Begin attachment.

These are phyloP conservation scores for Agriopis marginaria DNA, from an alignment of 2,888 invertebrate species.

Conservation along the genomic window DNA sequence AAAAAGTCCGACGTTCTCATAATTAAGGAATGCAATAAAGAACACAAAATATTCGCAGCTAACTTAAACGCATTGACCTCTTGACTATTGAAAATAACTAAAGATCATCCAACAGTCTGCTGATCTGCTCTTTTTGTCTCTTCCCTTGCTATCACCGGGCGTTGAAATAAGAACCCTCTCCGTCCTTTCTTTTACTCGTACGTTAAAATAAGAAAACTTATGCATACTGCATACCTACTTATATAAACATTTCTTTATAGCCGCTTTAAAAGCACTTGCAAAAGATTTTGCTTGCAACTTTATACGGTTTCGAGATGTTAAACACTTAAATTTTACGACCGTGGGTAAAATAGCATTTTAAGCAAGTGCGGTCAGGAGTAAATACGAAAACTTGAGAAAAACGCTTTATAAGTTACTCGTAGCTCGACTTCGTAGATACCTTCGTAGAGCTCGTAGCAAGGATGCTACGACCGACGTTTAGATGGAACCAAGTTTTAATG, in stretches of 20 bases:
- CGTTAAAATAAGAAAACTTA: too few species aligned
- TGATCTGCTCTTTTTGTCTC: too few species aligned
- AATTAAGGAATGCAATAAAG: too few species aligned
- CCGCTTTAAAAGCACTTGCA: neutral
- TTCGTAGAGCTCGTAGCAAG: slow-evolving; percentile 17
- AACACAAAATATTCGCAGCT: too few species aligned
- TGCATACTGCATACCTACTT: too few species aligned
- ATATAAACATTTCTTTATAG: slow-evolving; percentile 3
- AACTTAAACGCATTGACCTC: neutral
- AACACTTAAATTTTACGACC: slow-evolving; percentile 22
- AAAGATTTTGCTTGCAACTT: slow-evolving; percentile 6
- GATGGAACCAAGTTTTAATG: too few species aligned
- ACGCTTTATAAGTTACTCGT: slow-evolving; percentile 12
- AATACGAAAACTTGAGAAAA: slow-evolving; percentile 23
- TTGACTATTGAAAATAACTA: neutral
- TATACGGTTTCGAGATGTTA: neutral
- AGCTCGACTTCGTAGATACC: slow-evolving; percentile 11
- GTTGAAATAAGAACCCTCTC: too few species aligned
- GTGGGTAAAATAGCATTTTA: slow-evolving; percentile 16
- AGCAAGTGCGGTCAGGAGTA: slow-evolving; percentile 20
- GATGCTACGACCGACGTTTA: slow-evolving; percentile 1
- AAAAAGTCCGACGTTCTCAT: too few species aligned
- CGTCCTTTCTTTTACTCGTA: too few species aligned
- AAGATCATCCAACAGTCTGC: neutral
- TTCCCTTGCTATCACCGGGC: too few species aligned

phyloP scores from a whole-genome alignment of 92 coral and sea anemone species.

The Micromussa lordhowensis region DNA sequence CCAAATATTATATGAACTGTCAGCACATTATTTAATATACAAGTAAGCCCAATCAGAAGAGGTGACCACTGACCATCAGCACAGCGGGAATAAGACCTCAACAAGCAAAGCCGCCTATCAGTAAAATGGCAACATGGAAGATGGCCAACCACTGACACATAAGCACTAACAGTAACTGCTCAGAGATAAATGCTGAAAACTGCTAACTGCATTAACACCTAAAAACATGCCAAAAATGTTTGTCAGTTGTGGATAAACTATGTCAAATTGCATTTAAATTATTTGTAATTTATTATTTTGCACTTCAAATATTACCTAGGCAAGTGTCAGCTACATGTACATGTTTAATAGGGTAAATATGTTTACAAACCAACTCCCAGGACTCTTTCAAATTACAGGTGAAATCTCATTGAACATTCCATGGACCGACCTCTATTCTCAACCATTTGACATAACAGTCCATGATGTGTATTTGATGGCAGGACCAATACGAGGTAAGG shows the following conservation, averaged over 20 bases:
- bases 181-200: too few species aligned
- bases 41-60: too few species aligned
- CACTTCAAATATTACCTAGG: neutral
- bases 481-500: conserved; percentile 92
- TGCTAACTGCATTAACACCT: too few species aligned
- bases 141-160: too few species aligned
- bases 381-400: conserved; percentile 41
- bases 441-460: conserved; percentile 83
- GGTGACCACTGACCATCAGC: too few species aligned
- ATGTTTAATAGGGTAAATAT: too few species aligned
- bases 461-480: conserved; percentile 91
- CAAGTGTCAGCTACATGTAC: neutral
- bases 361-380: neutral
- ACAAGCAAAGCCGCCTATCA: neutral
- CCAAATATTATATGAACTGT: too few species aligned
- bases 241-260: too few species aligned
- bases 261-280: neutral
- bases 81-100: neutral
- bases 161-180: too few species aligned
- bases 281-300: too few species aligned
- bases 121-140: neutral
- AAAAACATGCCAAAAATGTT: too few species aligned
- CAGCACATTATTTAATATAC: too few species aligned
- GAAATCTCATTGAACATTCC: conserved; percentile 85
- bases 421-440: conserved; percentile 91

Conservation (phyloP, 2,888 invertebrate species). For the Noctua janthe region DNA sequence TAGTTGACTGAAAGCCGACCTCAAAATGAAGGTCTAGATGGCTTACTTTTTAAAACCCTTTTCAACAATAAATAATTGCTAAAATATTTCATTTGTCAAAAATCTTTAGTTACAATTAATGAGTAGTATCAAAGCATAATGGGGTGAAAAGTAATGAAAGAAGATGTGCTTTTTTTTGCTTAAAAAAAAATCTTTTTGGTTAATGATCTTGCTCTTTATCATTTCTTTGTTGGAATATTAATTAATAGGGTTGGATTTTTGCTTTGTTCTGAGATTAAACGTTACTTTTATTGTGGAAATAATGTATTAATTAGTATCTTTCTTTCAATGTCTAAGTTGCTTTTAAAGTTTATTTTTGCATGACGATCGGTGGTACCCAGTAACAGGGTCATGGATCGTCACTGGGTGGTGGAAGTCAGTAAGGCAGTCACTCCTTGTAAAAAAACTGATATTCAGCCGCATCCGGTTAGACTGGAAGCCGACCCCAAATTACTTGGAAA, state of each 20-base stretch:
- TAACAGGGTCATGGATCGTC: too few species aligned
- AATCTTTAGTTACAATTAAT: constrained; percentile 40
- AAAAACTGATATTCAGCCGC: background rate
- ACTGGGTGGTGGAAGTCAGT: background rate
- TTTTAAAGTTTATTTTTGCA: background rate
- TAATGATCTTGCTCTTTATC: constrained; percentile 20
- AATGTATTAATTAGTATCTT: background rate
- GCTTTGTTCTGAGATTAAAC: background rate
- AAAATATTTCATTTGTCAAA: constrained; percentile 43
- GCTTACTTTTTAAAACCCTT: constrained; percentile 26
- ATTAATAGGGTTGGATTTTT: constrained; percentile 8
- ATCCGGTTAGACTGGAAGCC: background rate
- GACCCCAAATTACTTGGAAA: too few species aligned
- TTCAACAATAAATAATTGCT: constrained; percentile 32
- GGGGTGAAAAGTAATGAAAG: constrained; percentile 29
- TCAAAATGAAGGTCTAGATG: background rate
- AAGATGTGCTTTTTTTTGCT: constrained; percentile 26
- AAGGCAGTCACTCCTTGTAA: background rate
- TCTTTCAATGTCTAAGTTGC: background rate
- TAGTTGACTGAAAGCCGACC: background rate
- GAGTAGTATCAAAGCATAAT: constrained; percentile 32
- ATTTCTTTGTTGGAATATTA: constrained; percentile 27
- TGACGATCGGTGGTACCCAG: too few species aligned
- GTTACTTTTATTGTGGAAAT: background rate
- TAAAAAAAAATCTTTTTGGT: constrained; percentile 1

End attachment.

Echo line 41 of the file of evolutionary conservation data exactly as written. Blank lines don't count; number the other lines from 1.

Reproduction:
- CAAGTGTCAGCTACATGTAC: neutral